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Colorado Voters Reject Income and Sales Tax Increase

1 min readBy: Joseph Bishop-Henchman

Colorado voters yesterday rejected Proposition 103, which would have raised $2.9 billion between 2012 and 2016 by raising the state income taxA tax is a mandatory payment or charge collected by local, state, and national governments from individuals or businesses to cover the costs of general government services, goods, and activities. from 4.63% to 5% and the state sales taxA sales tax is levied on retail sales of goods and services and, ideally, should apply to all final consumption with few exemptions. Many governments exempt goods like groceries; base broadening, such as including groceries, could keep rates lower. A sales tax should exempt business-to-business transactions which, when taxed, cause tax pyramiding. from 2.9% to 3% for five years.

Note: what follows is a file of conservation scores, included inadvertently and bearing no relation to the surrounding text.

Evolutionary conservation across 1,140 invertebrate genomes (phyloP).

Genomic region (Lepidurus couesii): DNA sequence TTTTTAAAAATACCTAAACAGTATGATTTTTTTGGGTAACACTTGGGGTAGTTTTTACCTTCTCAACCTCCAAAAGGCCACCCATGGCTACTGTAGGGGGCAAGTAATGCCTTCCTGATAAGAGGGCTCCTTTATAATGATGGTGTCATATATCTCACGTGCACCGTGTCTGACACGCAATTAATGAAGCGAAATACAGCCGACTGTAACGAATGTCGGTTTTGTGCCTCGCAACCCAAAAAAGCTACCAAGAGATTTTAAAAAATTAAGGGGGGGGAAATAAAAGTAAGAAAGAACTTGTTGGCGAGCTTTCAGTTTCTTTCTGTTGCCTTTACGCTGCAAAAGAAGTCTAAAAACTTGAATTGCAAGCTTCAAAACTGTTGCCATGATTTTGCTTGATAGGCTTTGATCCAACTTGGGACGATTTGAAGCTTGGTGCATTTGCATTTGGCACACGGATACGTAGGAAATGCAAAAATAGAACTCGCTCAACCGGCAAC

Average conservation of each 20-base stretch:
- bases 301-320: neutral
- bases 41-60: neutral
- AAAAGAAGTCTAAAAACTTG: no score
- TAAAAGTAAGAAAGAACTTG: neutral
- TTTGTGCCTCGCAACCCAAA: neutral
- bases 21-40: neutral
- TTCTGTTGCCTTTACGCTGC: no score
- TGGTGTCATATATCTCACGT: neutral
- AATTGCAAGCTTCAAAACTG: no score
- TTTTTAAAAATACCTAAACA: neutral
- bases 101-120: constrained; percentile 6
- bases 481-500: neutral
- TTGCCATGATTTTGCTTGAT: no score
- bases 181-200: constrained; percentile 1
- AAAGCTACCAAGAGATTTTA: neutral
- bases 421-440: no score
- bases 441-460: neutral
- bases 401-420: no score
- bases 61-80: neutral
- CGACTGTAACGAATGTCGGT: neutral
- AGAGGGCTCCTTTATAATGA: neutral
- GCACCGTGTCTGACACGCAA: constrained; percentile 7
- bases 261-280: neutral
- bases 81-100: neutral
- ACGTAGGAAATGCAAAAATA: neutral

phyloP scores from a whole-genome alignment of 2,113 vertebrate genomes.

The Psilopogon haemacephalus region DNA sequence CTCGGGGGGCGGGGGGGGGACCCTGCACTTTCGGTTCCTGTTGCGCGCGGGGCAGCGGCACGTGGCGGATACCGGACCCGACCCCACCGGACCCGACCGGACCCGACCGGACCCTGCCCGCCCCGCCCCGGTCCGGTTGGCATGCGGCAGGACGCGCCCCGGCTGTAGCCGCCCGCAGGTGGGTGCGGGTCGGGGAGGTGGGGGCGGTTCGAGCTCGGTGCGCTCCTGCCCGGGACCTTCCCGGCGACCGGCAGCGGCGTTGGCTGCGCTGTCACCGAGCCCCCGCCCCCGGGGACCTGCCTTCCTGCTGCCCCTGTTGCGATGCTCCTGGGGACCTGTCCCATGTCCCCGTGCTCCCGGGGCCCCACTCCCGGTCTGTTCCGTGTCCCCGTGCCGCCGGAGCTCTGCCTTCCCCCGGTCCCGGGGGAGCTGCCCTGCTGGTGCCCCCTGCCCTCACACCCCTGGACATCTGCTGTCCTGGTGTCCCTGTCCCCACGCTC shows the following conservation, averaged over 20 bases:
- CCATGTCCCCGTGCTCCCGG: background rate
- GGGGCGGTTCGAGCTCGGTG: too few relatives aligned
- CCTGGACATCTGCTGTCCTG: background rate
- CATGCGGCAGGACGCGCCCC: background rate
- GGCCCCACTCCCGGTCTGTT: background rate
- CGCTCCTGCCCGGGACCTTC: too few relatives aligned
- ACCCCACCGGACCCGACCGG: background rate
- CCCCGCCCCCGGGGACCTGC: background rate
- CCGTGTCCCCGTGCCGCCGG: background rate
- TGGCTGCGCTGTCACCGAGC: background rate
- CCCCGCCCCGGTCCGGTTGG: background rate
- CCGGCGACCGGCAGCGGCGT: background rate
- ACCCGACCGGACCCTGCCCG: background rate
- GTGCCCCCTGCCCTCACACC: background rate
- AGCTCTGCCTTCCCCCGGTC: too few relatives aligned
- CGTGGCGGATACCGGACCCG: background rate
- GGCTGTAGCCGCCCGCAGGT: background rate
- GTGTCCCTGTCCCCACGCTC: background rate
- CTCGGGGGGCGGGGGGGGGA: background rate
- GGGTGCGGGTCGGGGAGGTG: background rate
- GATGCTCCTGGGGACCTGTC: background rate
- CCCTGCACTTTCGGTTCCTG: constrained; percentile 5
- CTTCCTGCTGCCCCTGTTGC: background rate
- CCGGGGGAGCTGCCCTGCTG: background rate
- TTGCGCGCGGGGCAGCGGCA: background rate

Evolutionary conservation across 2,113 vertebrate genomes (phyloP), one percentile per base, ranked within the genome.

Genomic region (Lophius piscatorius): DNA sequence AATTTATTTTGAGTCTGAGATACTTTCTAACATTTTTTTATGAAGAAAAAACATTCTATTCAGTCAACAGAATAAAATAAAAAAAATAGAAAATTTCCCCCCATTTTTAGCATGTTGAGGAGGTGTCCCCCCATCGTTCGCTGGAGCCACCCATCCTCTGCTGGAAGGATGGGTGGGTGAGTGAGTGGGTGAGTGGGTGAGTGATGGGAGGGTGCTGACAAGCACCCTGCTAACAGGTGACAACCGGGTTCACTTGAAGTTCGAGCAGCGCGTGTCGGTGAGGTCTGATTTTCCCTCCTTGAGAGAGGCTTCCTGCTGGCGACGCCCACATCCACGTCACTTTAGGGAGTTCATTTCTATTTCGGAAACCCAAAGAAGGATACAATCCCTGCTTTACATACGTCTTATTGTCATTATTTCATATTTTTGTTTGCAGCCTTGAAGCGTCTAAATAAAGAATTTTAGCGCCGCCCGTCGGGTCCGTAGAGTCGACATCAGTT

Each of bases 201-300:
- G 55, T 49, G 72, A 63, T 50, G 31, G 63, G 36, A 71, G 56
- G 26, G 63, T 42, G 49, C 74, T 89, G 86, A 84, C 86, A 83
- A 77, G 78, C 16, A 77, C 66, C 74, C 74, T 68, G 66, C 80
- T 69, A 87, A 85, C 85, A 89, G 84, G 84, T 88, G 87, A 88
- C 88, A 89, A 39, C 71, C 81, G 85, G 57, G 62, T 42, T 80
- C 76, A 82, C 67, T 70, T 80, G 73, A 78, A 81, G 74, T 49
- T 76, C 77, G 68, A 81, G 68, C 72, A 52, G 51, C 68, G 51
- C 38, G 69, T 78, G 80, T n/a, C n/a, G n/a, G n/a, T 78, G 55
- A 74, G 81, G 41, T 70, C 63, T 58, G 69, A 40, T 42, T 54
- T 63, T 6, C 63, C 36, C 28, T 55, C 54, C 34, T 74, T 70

36.3% voted yes while 63.6% voted no.

As we noted earlier this week:

While Colorado’s current state sales tax rate seems paltry at 2.9 percent, Tax Foundation analysis finds that once local sales tax rates are accounted for, Colorado has one of the higher sales tax rates in the country. The combined state and average local sales tax rate in Colorado is 7.48 percent, 15th highest in the nation. Colorado’s total state and local tax burden per capita for 2009 (the latest data available) was 18th in the nation, at $4,011.

More on Colorado here.